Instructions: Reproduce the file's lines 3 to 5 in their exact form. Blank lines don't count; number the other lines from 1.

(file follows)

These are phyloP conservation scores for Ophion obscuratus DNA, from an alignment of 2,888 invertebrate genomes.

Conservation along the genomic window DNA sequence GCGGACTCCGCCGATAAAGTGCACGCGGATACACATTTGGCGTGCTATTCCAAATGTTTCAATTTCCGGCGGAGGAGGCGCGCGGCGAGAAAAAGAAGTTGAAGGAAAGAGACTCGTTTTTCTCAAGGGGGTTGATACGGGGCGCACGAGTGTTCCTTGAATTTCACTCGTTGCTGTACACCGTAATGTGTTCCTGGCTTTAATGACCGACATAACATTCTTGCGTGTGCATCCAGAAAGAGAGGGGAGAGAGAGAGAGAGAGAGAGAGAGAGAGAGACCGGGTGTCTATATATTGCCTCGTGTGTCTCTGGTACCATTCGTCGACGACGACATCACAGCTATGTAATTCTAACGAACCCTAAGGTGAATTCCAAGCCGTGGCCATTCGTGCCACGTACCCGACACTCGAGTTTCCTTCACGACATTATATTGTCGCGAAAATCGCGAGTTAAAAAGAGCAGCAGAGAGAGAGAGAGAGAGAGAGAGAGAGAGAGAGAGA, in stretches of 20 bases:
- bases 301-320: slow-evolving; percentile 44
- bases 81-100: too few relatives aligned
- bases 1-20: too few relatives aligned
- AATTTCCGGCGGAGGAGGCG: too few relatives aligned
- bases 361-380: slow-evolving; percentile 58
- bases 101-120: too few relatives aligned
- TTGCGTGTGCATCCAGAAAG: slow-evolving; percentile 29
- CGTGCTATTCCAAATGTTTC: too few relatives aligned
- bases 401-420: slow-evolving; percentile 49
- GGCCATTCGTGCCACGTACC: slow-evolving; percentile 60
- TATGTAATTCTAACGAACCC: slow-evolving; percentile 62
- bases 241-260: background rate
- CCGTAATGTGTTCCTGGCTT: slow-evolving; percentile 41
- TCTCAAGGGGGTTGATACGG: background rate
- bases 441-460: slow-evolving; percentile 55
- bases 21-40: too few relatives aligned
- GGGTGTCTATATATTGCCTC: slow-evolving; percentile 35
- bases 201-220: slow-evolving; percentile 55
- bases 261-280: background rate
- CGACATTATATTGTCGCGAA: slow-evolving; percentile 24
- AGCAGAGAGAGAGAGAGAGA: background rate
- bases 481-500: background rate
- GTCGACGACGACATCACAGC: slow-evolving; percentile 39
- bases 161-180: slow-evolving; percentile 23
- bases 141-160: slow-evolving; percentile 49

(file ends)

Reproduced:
- bases 301-320: slow-evolving; percentile 44
- bases 81-100: too few relatives aligned
- bases 1-20: too few relatives aligned